Do you have asthma, COPD or another long term illness? Pregnant? Maybe you are in one of the other ‘eligible groups’.
Then you ought to consider having the flu jab. It is the best way to avoid catching flu.
Ask your GP or local community pharmacy.
Flu is an unpredictable virus that causes mild illness in most people who get it, but it can cause severe illness among vulnerable groups including people with an underlying health condition. The flu vaccine is available on the NHS for adults and children who are considered "at risk", as well as children aged 2 to 9 years old on August 31 2018.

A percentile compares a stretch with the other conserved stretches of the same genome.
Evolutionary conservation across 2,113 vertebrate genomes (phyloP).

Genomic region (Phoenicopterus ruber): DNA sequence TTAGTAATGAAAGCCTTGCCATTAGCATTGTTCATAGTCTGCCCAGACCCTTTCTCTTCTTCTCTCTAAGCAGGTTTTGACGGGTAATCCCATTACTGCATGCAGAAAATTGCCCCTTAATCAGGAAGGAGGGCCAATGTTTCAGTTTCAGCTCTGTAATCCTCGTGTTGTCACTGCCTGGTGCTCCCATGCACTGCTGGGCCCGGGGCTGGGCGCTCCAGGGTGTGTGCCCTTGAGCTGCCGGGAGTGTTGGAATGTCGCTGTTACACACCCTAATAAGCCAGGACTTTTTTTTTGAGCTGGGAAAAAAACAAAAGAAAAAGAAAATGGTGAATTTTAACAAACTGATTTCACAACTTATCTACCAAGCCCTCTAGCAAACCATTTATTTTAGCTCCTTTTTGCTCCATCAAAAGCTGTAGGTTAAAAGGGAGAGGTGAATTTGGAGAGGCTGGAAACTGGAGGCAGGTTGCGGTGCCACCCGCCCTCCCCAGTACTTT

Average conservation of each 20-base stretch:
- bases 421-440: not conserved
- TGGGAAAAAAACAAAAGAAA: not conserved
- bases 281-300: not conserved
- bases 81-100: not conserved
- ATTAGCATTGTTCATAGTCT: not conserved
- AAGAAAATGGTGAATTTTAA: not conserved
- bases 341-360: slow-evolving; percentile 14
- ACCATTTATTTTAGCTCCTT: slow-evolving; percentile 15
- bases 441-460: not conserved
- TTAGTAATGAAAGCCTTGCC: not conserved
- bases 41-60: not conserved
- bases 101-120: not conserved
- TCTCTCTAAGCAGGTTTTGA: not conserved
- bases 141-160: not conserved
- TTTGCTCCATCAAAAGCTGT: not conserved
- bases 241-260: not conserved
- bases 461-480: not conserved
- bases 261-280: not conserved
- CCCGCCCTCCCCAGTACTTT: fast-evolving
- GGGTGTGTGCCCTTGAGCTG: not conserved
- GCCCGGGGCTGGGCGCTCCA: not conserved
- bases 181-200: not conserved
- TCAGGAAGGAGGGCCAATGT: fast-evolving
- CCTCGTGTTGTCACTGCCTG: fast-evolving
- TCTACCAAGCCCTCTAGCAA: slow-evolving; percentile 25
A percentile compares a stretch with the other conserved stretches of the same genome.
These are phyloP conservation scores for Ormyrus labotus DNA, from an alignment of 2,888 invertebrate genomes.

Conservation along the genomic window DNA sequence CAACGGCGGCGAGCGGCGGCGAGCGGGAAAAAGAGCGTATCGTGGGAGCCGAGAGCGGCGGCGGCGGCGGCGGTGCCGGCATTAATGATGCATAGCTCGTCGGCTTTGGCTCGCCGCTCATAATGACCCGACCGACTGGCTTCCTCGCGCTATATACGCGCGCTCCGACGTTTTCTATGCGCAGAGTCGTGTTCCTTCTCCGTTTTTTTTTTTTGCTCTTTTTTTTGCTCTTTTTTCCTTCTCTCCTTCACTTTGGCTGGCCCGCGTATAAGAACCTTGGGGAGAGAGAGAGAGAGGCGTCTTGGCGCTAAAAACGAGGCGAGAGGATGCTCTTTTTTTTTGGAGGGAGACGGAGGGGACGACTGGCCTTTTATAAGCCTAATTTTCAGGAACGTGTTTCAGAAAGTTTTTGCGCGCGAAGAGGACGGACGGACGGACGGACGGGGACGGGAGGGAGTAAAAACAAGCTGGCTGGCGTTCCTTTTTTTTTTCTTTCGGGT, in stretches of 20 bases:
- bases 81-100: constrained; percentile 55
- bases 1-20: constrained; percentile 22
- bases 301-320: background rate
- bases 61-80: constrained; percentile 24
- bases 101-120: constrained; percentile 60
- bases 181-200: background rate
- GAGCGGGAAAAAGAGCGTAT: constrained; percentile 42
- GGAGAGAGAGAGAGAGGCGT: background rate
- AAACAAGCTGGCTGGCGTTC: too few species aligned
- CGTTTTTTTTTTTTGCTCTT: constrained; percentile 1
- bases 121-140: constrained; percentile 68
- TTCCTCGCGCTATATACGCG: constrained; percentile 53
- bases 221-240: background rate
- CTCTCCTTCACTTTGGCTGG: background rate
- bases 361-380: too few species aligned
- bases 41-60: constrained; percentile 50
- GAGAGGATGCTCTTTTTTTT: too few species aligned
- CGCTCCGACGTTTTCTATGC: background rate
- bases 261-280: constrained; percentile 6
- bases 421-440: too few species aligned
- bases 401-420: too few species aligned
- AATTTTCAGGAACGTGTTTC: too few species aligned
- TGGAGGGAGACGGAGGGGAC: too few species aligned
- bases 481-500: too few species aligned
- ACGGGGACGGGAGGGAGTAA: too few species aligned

You can read the full list of who is eligible for a free NHS flu vaccination here.
The flu vaccine is safe – and it can't give you flu
The injected flu vaccine given to adults contains inactivated flu viruses, so it can't give you flu. Your arm may feel a bit sore where you were injected, and some people get a slight temperature and aching muscles for a couple of days afterwards.
The viruses that cause flu can change every year, so you need a vaccination that matches the new viruses each year. The vaccine usually provides protection for the duration of that year's flu season.